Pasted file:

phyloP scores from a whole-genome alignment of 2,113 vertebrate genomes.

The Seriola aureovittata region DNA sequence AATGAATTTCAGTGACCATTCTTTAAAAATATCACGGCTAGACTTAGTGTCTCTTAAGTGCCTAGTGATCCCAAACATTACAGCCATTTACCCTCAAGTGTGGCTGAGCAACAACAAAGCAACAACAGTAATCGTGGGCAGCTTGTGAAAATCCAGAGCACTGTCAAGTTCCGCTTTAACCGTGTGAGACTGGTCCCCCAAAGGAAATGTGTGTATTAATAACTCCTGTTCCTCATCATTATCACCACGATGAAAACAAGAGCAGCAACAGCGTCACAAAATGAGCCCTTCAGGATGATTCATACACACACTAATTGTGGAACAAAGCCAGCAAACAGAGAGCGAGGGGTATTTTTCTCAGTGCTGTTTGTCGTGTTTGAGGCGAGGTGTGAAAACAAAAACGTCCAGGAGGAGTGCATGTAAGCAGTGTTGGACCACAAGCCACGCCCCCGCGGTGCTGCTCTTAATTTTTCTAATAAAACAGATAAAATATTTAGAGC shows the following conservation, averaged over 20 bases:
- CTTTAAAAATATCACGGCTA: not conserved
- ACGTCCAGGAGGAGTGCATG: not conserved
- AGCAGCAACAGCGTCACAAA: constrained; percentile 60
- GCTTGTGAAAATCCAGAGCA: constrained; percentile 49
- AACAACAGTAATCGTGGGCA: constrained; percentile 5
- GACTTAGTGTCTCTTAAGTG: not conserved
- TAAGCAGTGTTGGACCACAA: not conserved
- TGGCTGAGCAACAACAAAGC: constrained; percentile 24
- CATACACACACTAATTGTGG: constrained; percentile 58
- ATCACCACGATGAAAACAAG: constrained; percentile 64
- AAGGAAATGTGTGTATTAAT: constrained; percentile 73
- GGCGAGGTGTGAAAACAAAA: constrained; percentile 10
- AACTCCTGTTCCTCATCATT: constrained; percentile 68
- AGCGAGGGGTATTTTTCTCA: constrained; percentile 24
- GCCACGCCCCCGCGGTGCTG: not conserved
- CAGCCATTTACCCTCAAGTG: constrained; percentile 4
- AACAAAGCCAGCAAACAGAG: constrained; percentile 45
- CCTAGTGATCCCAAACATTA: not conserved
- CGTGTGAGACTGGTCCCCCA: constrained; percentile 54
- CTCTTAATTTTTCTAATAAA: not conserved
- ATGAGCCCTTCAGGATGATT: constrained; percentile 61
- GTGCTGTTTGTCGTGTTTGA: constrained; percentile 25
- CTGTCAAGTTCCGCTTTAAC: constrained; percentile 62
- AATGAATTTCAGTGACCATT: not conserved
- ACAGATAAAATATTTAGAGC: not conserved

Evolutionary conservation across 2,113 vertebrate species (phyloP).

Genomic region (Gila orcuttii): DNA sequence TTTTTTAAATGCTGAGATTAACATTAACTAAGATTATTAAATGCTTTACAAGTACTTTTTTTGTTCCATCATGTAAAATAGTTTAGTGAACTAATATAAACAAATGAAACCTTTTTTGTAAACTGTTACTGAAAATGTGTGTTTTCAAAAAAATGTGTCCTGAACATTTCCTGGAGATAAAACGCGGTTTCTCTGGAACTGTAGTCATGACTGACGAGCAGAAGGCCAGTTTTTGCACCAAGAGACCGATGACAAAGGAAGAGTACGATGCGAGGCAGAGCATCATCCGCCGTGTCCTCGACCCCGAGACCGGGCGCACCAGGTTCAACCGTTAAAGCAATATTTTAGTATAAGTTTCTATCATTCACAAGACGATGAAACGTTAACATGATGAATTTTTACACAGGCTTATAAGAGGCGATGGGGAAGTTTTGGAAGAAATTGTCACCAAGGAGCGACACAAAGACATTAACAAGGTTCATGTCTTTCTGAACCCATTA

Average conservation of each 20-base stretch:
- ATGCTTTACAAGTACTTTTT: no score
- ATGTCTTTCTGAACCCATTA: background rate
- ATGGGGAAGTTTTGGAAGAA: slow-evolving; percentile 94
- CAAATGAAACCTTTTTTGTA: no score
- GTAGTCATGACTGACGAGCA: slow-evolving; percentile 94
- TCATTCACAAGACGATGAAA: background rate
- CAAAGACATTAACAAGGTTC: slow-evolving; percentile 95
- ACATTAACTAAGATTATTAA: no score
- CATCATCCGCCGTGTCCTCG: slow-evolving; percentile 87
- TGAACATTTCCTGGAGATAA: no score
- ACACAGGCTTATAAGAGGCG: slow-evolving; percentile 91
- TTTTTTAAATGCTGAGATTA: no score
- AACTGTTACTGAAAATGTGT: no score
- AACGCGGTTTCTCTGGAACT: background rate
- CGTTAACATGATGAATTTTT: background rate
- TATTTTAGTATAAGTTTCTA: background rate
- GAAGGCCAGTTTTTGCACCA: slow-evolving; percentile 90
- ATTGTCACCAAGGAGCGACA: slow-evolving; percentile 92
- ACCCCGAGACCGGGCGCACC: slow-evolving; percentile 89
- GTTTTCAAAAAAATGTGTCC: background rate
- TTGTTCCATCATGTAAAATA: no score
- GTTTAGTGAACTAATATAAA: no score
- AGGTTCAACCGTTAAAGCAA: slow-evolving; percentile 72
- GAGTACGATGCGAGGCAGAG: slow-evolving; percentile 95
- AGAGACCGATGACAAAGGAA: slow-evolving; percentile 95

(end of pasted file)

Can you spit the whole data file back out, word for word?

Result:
phyloP scores from a whole-genome alignment of 2,113 vertebrate genomes.

The Seriola aureovittata region DNA sequence AATGAATTTCAGTGACCATTCTTTAAAAATATCACGGCTAGACTTAGTGTCTCTTAAGTGCCTAGTGATCCCAAACATTACAGCCATTTACCCTCAAGTGTGGCTGAGCAACAACAAAGCAACAACAGTAATCGTGGGCAGCTTGTGAAAATCCAGAGCACTGTCAAGTTCCGCTTTAACCGTGTGAGACTGGTCCCCCAAAGGAAATGTGTGTATTAATAACTCCTGTTCCTCATCATTATCACCACGATGAAAACAAGAGCAGCAACAGCGTCACAAAATGAGCCCTTCAGGATGATTCATACACACACTAATTGTGGAACAAAGCCAGCAAACAGAGAGCGAGGGGTATTTTTCTCAGTGCTGTTTGTCGTGTTTGAGGCGAGGTGTGAAAACAAAAACGTCCAGGAGGAGTGCATGTAAGCAGTGTTGGACCACAAGCCACGCCCCCGCGGTGCTGCTCTTAATTTTTCTAATAAAACAGATAAAATATTTAGAGC shows the following conservation, averaged over 20 bases:
- CTTTAAAAATATCACGGCTA: not conserved
- ACGTCCAGGAGGAGTGCATG: not conserved
- AGCAGCAACAGCGTCACAAA: constrained; percentile 60
- GCTTGTGAAAATCCAGAGCA: constrained; percentile 49
- AACAACAGTAATCGTGGGCA: constrained; percentile 5
- GACTTAGTGTCTCTTAAGTG: not conserved
- TAAGCAGTGTTGGACCACAA: not conserved
- TGGCTGAGCAACAACAAAGC: constrained; percentile 24
- CATACACACACTAATTGTGG: constrained; percentile 58
- ATCACCACGATGAAAACAAG: constrained; percentile 64
- AAGGAAATGTGTGTATTAAT: constrained; percentile 73
- GGCGAGGTGTGAAAACAAAA: constrained; percentile 10
- AACTCCTGTTCCTCATCATT: constrained; percentile 68
- AGCGAGGGGTATTTTTCTCA: constrained; percentile 24
- GCCACGCCCCCGCGGTGCTG: not conserved
- CAGCCATTTACCCTCAAGTG: constrained; percentile 4
- AACAAAGCCAGCAAACAGAG: constrained; percentile 45
- CCTAGTGATCCCAAACATTA: not conserved
- CGTGTGAGACTGGTCCCCCA: constrained; percentile 54
- CTCTTAATTTTTCTAATAAA: not conserved
- ATGAGCCCTTCAGGATGATT: constrained; percentile 61
- GTGCTGTTTGTCGTGTTTGA: constrained; percentile 25
- CTGTCAAGTTCCGCTTTAAC: constrained; percentile 62
- AATGAATTTCAGTGACCATT: not conserved
- ACAGATAAAATATTTAGAGC: not conserved

Evolutionary conservation across 2,113 vertebrate species (phyloP).

Genomic region (Gila orcuttii): DNA sequence TTTTTTAAATGCTGAGATTAACATTAACTAAGATTATTAAATGCTTTACAAGTACTTTTTTTGTTCCATCATGTAAAATAGTTTAGTGAACTAATATAAACAAATGAAACCTTTTTTGTAAACTGTTACTGAAAATGTGTGTTTTCAAAAAAATGTGTCCTGAACATTTCCTGGAGATAAAACGCGGTTTCTCTGGAACTGTAGTCATGACTGACGAGCAGAAGGCCAGTTTTTGCACCAAGAGACCGATGACAAAGGAAGAGTACGATGCGAGGCAGAGCATCATCCGCCGTGTCCTCGACCCCGAGACCGGGCGCACCAGGTTCAACCGTTAAAGCAATATTTTAGTATAAGTTTCTATCATTCACAAGACGATGAAACGTTAACATGATGAATTTTTACACAGGCTTATAAGAGGCGATGGGGAAGTTTTGGAAGAAATTGTCACCAAGGAGCGACACAAAGACATTAACAAGGTTCATGTCTTTCTGAACCCATTA

Average conservation of each 20-base stretch:
- ATGCTTTACAAGTACTTTTT: no score
- ATGTCTTTCTGAACCCATTA: background rate
- ATGGGGAAGTTTTGGAAGAA: slow-evolving; percentile 94
- CAAATGAAACCTTTTTTGTA: no score
- GTAGTCATGACTGACGAGCA: slow-evolving; percentile 94
- TCATTCACAAGACGATGAAA: background rate
- CAAAGACATTAACAAGGTTC: slow-evolving; percentile 95
- ACATTAACTAAGATTATTAA: no score
- CATCATCCGCCGTGTCCTCG: slow-evolving; percentile 87
- TGAACATTTCCTGGAGATAA: no score
- ACACAGGCTTATAAGAGGCG: slow-evolving; percentile 91
- TTTTTTAAATGCTGAGATTA: no score
- AACTGTTACTGAAAATGTGT: no score
- AACGCGGTTTCTCTGGAACT: background rate
- CGTTAACATGATGAATTTTT: background rate
- TATTTTAGTATAAGTTTCTA: background rate
- GAAGGCCAGTTTTTGCACCA: slow-evolving; percentile 90
- ATTGTCACCAAGGAGCGACA: slow-evolving; percentile 92
- ACCCCGAGACCGGGCGCACC: slow-evolving; percentile 89
- GTTTTCAAAAAAATGTGTCC: background rate
- TTGTTCCATCATGTAAAATA: no score
- GTTTAGTGAACTAATATAAA: no score
- AGGTTCAACCGTTAAAGCAA: slow-evolving; percentile 72
- GAGTACGATGCGAGGCAGAG: slow-evolving; percentile 95
- AGAGACCGATGACAAAGGAA: slow-evolving; percentile 95